I’ve always been fascinated by international car travel. And I’m not talking about driving from France to Germany or from the US to Canada. Yawn. I mean real cross continental car travel. A friend’s mother once drove from Kuwait to London. The world really seems small when you think about a car trip like that.
So this week I read Irene Tinker’s travel memoir, Crossing Centuries (Inkwater Press, 2010), that chronicled her drive from Mombasa to London (although the book basically ends when she and her husband reach Sicily) in 1953.
So many things stood out in this 550 page book. For starters, in 1952 Tinker drove with a couple travel companions from England to India, where she studied post-Partition elections. While there, she met a calm American foreign service officer and married him a year later. As a sort of honeymoon, they returned to the UK (where Tinker was enrolled in her PhD program) in a 1953 Aston, not the best car to traverse the rough African terrain.
They set out from Mombasa and met European and Indian Africans. This was during the Mau Mau uprisings in Kenya. Two decades later, when my grandparents visited Kenya, the political climate had greatly stabilized.
Tinker and her husband Millidge (Mil) stayed at the Stanley, too! In fact, the color barrier had just been broken when Irene and Mil arrived. The couple met with African leaders (which also included Indians) in the countries they visited and ran into some of the same people throughout their travels.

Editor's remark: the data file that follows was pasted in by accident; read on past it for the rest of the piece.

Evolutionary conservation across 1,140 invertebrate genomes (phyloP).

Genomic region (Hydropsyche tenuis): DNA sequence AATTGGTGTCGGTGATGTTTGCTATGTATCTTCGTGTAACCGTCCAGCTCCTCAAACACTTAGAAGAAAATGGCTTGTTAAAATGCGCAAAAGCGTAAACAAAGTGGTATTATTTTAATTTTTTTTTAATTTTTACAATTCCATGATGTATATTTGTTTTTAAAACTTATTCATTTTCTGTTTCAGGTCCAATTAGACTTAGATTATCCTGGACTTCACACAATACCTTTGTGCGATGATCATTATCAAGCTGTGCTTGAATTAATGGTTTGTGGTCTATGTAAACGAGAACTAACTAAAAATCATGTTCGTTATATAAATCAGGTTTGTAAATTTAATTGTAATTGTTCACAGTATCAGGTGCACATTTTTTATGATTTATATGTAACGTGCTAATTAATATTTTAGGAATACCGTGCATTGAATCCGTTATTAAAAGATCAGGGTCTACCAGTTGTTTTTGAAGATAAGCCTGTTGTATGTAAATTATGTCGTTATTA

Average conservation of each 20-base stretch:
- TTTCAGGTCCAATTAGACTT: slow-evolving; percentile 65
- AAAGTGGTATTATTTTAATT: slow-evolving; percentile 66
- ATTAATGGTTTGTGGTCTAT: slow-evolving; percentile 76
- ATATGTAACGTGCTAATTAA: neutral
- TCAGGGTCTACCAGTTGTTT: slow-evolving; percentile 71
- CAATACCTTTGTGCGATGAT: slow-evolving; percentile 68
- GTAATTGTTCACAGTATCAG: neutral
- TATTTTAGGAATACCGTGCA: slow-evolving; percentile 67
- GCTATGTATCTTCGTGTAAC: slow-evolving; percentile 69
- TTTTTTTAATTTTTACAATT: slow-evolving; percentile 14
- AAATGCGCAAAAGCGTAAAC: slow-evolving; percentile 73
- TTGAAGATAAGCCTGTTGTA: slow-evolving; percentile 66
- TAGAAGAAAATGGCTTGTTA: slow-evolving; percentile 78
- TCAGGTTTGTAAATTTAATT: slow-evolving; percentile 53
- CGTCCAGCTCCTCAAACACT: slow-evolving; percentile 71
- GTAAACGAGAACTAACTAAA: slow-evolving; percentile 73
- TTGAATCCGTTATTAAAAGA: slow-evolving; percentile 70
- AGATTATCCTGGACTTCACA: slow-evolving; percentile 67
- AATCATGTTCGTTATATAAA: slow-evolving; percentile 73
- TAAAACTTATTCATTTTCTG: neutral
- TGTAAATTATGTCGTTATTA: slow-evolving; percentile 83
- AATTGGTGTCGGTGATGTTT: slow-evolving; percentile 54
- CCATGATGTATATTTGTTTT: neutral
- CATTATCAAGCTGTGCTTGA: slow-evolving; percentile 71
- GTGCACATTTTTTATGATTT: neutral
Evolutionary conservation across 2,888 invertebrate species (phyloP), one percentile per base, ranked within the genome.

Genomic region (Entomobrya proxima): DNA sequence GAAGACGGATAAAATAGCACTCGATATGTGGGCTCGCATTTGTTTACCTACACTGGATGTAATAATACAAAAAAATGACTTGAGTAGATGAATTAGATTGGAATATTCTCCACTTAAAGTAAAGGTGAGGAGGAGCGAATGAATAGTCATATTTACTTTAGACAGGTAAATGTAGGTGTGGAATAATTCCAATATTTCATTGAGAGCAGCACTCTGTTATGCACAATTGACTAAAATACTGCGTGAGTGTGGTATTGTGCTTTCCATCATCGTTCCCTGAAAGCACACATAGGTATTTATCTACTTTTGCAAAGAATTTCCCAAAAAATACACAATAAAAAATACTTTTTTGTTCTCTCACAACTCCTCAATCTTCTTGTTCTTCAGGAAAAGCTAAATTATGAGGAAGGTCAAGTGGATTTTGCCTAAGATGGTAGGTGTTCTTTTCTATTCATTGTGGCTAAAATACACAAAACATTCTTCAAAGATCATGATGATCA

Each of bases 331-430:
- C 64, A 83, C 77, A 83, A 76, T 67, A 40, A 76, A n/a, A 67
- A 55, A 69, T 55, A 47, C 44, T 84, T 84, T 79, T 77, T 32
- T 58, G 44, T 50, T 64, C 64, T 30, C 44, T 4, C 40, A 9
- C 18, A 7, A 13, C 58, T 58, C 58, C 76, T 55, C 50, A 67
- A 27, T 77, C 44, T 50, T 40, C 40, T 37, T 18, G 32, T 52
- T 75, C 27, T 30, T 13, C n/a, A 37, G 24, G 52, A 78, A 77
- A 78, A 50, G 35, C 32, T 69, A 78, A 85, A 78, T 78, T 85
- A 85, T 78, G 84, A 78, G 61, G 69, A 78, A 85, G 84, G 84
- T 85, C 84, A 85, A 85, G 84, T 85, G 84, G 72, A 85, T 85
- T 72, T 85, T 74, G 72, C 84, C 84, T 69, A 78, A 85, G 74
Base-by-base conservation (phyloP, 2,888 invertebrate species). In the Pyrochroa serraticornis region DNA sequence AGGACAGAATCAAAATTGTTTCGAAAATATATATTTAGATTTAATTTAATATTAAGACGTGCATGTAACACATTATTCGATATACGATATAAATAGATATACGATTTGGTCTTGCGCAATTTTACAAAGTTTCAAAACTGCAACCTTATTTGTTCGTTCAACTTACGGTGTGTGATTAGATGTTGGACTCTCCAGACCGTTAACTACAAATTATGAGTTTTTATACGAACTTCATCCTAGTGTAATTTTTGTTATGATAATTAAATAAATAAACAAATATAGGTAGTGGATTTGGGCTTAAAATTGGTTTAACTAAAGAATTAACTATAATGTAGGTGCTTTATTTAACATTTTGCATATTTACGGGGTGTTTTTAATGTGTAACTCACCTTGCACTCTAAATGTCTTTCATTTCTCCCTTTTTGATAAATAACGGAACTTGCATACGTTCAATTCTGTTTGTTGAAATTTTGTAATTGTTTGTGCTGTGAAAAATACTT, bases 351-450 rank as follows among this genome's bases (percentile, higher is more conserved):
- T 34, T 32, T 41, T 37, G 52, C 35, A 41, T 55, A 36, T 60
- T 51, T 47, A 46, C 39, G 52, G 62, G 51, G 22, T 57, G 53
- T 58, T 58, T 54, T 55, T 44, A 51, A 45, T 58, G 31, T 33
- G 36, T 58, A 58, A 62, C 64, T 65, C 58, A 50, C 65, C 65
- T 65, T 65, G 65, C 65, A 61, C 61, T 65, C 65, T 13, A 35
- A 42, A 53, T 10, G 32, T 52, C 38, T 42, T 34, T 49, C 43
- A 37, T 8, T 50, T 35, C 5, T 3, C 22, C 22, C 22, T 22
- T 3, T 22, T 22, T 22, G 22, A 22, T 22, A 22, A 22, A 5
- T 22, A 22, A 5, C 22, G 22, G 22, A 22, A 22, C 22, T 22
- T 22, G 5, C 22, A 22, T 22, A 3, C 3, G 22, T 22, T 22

Irene and Mil enjoyed a progressive marriage by today’s standards. But back in the early 1950s, it was quite revolutionary. She didn’t change her name after she married Mil. Mil respected his wife’s academic endeavors, and most important to this book, her desire to drive across the horn of Africa. The only time he ever raised his voice was when they were about to go broke in north Africa and he was sick and tired of living under dire financial circumstances. Irene budgeted them to travel on $10 a day and they pretty much kept to that amount.
The couple traveled to Uganda, Ethiopia (and Eritrea), and Somalia, all up-and-coming countries (but history would have other plans), as well as the former Tanganika (Tanzania), Egypt, Libya, Tunisia, and Algeria. Tinker includes an epilogue about what happened in these countries since 1954.
When the couple arrived in Egypt, Irene felt they’d left Africa and she was quite sad about that. And I felt equally sad the book was about to end.